Steve Ruddock California online poker bill AB2863 progress

After an expected vote turned into a contentious debate during what was expected to be a routine hearing last week, the California Assembly Appropriations Committee took a second crack at passing Assemblyman Adam Gray’s online poker bill, AB 2863, on Wednesday.

This time, the committee succeeded.

After another round of proposed amendments designed to quell the concerns of some lawmakers on the committee were considered, and even though only one was adopted, the Appropriations Committee did vote on AB 2863 Wednesday. And it did pass the bill – with virtually every member who voted yes doing so with reservations.

AB 2863 is now eligible for a vote on the Assembly floor.

The passage by the Appropriations Committee can technically be called progress, but anyone watching the hearing would find it hard to categorize it as such, as a slew of unresolved issues hang over the process.

The legislative progress of AB 2863 is making is more or less a case of the can being kicked down the road. Everyone seems quite willing to pass the bill out of committee, but unwilling to support the bill.

Legislators are making it crystal clear that despite an affirmative vote in committee, they reserve the right to vote no if the measure comes up for a vote on the Assembly floor.

New fiscal amendments shot down

The recently proposed amendments to AB 2863 would have done little to bring the two coalitions of stakeholders closer together – movement that seems impossible, as both sides seem unwilling to budge from their current positions.

Instead, these amendments were aimed at garnering support in the legislature, as several members of the Appropriations Committee expressed concerns over some of the fiscal elements of the bill last week.

Interestingly, despite all the hemming and hawing at the last hearing, none of the fiscal amendments were adopted.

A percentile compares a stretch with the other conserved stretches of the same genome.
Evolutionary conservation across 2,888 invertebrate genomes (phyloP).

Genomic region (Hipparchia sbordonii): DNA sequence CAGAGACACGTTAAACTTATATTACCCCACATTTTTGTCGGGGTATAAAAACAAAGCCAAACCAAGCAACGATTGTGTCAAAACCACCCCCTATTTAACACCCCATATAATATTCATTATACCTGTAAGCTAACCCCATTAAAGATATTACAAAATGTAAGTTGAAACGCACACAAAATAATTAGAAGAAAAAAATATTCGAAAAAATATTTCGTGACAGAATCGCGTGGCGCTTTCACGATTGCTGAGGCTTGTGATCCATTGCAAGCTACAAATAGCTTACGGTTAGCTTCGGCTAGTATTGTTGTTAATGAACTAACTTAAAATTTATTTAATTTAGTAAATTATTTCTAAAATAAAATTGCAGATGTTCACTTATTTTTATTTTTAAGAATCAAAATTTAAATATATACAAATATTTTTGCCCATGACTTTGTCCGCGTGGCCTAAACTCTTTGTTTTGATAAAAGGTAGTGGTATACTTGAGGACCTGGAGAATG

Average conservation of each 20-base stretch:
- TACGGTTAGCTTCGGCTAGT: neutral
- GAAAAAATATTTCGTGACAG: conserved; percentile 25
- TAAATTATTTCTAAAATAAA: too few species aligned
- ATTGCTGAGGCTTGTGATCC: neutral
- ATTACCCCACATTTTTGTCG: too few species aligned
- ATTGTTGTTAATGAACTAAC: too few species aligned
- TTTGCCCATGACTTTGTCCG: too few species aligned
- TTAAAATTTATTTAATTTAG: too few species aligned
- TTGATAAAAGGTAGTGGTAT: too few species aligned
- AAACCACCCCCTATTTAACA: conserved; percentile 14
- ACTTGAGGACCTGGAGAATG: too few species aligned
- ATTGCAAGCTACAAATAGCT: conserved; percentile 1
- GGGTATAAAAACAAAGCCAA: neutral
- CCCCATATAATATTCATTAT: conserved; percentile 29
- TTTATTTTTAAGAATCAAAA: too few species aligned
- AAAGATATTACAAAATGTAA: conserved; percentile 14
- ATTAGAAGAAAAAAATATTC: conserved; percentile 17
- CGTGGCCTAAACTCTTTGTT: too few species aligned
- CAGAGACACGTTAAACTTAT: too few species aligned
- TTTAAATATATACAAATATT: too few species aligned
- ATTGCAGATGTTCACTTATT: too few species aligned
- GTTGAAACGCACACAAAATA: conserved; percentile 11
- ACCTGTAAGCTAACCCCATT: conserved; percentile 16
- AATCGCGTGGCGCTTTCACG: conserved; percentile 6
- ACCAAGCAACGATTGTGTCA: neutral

These failed amendments included:

  • Dropping the percentage of revenue placed in the horseracing fund from 90 percent to 85 percent.
  • Half of the proposed $12.5 million licensing fee would be used towards future taxes owed.

Suitability language changes again

One amendment that was adopted on Wednesday aimed to make the suitability language in AB 2863 more palatable to the opposition group and to certain legislators – or at the very least, to make it more difficult for them to rally supporters.

Despite swinging the pendulum back in the direction of the Pechanga coalition on this issue, the swing wasn’t far enough, and representatives from the six tribes that make up the opposition group all remained opposed to the bill.

The new suitability language moved the bright line date back to 2006 (it had previously been moved forward to 2011), but offered a potential reprieve, provided:

  • The company pay a $20 million fee or waits a period of five years;
  • Tainted assets (to be determined by regulators), such as player lists, acquired between 2006 and 2011 are prohibited;
  • Owners and executives that were with the company between 2006 and 2011 are no longer involved.

As noted, this stricter suitability language did not win over the hearts and minds of the Pechanga coalition, and several committee members also voiced concerns over this issue.

One step forward and two steps back

During the hearing we also heard several new “concerns” expressed by lawmakers, ranging from punishing players who use offshore sites, to adding a second subsidy for non-gaming tribes.

There was also talk of much stricter suitability language, foreshadowing the debate we will likely see should the bill be brought up on the Assembly floor.

Despite all of these “policy” issues that still need to be worked out, the general mood among the committee members (based on their statements) seemed to point to the bill getting a shot on the Assembly floor.

Rincon statement

Just after AB 2863 cleared the Appropriations Committee, Rincon Chairman Bo Mazzetti issued the following statement:

“On behalf of the Rincon Band of Luiseño Indians, I applaud the Assembly Appropriations Committee for passing Assembly Bill 2863 and moving the bill to the Assembly Floor. We thank the Assembly Leadership and Assemblyman Gray for their leadership on this issue.

“Assemblyman Gray brought together an unprecedented group of Tribal governments, cardrooms, horse racing industry and labor groups to support Internet poker legislation.

“AB 2863 establishes a safe and secure environment for Californians to use today’s technology to play poker. The bill establishes a tiered tax rate that lets the state receive its fair share of revenue and adjust the rate to ensure that the industry can develop and grow.

“We look forward to the Assembly Floor vote in the coming days and the very real possibility of an Internet poker bill passing this year.”

Steve Ruddock
Steve Ruddock - Steve is one of the most recognizable names in the online poker media space. He brings his deep knowledge and equally deep well of opinions to his coverage at